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Wednesday, Apr. 16, 2014

A day in the life

Saturday, September 1, 2012

(Photo)
Part 1 of 4 The Clay County Fair is known as the "World's Greatest County Fair." This four-part series will explore the factors and preparations that help it keep that title.
The calendar may say the 2012 Clay County Fair begins Sept. 8, but that is not the case for fair manager Jeremy Parsons.

"The fair starts today for us," Parsons said on Friday. "Entries are coming in for several departments and the grounds are open for exhibitors. It's like the fair is going on, but the fairgoers aren't here yet."

Parsons' preparations begin almost as soon as the fair ends.

He spends the first weekend of October at the International Entertainment Buyers Association annual conference in Nashville, where he begins searching for grandstand entertainers.

Once he identifies potential fair acts, he spends the winter months booking entertainment.

A final lineup of exhibitors also begins to take shape at that time.

"People can apply to be exhibitors on Jan. 1," Parsons said. "They hear from us on March 1."

This year, Parsons' staff is working with 518 different vendors.

The first shipment of ribbons arrives in February and additional ribbons are ordered in the weeks leading up to the fair. Department superintendents work with Parsons and his staff throughout the winter to plan their respective events.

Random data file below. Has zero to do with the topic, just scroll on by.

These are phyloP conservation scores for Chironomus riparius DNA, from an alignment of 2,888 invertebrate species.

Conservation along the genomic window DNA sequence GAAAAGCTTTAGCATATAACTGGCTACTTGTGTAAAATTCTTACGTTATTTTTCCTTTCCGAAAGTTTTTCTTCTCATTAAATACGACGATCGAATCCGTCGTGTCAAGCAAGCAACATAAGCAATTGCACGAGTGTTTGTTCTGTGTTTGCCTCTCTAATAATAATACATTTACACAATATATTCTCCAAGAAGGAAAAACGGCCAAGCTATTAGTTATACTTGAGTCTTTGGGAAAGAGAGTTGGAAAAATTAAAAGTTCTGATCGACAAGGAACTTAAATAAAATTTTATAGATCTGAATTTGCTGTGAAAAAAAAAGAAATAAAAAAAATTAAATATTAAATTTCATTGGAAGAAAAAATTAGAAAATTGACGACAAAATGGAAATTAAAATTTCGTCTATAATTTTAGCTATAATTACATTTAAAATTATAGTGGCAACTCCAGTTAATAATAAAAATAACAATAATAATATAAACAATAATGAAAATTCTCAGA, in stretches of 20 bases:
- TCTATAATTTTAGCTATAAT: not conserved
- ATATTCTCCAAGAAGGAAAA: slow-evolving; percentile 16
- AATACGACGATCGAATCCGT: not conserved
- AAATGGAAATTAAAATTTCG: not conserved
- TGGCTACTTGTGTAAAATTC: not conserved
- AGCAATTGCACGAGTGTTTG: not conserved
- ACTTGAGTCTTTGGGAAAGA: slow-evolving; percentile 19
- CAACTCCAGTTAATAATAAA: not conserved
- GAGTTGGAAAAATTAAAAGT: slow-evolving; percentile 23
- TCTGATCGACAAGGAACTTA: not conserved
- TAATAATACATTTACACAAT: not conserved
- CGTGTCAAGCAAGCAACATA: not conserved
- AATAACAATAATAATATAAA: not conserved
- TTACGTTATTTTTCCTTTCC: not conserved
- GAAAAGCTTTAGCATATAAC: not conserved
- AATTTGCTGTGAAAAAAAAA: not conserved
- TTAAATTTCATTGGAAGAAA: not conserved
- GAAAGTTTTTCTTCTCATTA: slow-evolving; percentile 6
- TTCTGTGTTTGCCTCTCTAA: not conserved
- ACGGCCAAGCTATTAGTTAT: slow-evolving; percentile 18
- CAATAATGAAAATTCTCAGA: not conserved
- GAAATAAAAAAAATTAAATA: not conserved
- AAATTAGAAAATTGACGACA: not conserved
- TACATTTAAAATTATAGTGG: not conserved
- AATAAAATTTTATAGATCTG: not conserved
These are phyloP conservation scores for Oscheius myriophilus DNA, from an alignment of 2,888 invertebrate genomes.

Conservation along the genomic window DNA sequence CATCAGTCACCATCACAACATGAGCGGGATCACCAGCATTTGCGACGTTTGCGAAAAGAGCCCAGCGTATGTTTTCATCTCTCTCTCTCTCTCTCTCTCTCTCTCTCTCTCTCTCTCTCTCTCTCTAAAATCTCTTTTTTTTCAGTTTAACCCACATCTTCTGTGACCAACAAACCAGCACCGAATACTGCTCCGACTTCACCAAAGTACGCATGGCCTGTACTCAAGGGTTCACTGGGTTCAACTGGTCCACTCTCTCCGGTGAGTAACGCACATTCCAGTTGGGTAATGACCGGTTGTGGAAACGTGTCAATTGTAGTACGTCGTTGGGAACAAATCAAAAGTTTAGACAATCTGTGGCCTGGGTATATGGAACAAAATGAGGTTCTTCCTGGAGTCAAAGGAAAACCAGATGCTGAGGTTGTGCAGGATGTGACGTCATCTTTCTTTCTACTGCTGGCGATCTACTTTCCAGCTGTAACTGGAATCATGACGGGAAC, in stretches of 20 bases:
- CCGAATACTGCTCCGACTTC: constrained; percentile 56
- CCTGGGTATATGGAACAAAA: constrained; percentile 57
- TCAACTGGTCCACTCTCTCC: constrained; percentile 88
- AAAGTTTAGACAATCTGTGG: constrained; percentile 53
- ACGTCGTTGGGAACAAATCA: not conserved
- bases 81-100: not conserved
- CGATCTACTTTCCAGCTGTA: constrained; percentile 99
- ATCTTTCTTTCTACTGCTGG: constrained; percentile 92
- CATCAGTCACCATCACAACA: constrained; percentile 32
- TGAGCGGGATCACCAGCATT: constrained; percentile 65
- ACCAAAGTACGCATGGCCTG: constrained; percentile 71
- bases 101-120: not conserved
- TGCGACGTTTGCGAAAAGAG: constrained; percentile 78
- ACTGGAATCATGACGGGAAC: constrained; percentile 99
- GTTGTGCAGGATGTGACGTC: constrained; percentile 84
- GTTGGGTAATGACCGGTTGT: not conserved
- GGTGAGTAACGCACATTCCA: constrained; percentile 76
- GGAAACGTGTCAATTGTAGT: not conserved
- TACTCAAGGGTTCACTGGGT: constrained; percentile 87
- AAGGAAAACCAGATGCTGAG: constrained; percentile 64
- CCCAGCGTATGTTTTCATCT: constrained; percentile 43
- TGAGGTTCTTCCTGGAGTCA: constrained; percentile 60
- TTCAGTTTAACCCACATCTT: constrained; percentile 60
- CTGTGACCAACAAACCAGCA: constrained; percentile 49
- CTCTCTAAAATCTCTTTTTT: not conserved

(Photo)
Clay County Fair manager Jeremy Parsons fields a call on Friday. Parsons typically works 7 a.m. until 9 p.m. in the weeks leading up to the fair and those hours extend to 10 or 11 p.m. during the fair.
(Photo by Gabe Licht) [Order this photo]
March and April are spent finalizing advertisements and other promotional details.

"The planning of the fair, as far as everything you see in the brochure -- the free acts, sponsors and grandstand schedule -- has to be in place by May 1 when the brochure goes to print," Parsons said.

Because the months leading up to the fair are used for planning, Parsons' main responsibility is to make sure everything goes as planned.

"A lot of what I've done was completed months ago," he said. "Now it's things like talking with the entertainers and media and making sure everything is occurring."

Entertainers' accommodations must also be arranged and confirmed.

His office hours typically start at 7 a.m. in the final weeks of preparation, and stretch until about 9 p.m. as the fair nears and 10 or 11 p.m. during the event. Those hours aren't necessarily accounted for beforehand because Parsons knows various questions and issues will arise each day.

"It's good not to have things scheduled, because we have to be flexible," he said.

Tasks include coordinating bench placement, preparing golf carts for various departments and scheduling volunteers for recycling pickup.

"Everything just builds a little more each month," Parsons said. "It really is a year-long process that is structured."



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